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There was this one gig that Woody Guthrie and Pete Seeger attended in Seattle in the early 1940s at which there was song swapping, beer drinking, and political discussion. Mainly, it was a gathering of common folks to make music together, in contrast with more hoity-toity events where a clear distinction is made between the hot shot on stage and the audience. The hosts of these shindigs called them "hootenannies."

Well, Woody and Pete musta had a grand ol' time because they brought the idea of it back to Greenwich Village with them, where eventually they themselves were hosting their own hootenannies full of beatniks and folksters eager to express themselves through the common language of folk music. Pete called it "a healthy mixture of the old and the new." And, ya know, this folk revival eventually gave root to a whole cultural movement.

Some of our favorite gigs have been this sort. Backyard BBQ's, neighborhood block parties, boat-dock bashes - the kind that don't usually get advertised. At such, the stage is nowhere and everywhere, and anybody can join in with a guitar or ukulele, and anything can happen. The food is always abundant. And the drink is always flowing.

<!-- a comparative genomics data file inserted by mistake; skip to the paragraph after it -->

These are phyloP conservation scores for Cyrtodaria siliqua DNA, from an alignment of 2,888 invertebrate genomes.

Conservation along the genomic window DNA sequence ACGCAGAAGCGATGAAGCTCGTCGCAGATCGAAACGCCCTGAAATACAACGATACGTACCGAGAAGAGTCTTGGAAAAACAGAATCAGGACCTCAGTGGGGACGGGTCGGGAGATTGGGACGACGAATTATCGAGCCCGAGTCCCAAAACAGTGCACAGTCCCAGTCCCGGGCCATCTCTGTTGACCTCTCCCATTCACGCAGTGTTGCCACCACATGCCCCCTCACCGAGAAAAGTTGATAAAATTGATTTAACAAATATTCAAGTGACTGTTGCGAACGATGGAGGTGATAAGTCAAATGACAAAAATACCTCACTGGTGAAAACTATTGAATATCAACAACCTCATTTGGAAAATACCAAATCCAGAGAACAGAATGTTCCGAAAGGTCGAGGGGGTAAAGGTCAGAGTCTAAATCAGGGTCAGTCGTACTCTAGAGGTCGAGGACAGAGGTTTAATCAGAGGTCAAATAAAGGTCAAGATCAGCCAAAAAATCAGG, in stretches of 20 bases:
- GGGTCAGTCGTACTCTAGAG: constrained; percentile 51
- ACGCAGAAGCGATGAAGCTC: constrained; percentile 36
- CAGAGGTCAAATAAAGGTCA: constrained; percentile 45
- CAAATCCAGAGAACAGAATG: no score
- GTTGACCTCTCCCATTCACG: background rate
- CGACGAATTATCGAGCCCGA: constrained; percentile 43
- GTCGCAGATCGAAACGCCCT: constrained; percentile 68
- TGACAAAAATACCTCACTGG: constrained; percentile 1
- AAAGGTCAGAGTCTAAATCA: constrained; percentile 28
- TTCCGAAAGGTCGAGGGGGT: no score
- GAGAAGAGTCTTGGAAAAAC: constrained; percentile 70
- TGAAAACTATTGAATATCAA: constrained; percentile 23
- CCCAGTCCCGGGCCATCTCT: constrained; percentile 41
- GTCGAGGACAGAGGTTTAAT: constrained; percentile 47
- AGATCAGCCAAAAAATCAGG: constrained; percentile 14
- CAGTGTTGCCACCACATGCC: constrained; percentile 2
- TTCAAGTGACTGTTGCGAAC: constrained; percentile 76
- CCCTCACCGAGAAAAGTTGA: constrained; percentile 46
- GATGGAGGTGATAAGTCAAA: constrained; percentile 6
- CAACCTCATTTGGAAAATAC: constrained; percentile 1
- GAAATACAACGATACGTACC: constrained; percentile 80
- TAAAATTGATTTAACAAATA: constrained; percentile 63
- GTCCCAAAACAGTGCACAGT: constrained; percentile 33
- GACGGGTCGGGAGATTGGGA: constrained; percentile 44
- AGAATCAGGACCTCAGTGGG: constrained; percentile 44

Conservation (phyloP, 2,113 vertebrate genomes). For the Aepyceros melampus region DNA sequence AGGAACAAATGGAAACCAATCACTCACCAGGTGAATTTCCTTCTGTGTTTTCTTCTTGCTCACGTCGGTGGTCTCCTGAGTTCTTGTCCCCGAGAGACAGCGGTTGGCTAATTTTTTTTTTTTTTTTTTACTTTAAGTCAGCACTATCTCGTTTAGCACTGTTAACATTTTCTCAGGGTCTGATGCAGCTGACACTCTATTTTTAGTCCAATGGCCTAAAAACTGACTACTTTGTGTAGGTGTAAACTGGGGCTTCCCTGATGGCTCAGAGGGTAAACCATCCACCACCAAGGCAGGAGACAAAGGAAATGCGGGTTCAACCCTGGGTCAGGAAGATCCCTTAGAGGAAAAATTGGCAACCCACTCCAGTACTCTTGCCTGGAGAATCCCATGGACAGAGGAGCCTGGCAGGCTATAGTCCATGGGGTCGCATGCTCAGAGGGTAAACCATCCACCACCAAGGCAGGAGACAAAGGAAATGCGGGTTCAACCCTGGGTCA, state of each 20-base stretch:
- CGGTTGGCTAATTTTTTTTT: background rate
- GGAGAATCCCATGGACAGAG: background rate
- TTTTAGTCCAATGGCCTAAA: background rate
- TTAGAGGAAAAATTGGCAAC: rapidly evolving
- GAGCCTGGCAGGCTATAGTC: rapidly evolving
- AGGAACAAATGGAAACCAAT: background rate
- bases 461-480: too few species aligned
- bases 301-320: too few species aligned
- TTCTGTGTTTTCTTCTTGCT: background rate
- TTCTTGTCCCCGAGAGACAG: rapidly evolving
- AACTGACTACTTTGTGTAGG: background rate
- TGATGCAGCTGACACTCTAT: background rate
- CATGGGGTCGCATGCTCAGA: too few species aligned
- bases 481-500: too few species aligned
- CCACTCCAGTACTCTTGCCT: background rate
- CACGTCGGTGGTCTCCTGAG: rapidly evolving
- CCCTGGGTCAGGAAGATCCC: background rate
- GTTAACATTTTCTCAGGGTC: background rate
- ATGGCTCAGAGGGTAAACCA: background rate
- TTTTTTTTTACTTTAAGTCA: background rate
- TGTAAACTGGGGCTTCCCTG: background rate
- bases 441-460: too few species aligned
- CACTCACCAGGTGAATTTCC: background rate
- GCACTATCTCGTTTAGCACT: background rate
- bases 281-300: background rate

Unfortunately (and fortunately), we don't have much photographic documentation of these private shindigs. But here are some such hootenannies we've done through the years:

Junius Heights Block Party, Dallas, 2014 (Photo cred: Patti Richardson)

Catamaran Party, Lake Lewisville, 2014

Greene's Backyard Bash, Princeton, 2014

The Seed Project's Gala in the Garden, Lucas, 2018

The Dallas Yacht Club, Lake Lewisville, 2013

Hootenanny is Americana without borders.


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There was this one gig that wasn't a gig.

But if you described its elements as a list, it sure does read like one. The fiddle player was there, along with both founding members, a couple of bassists, the mando master, and the washboard scrubb


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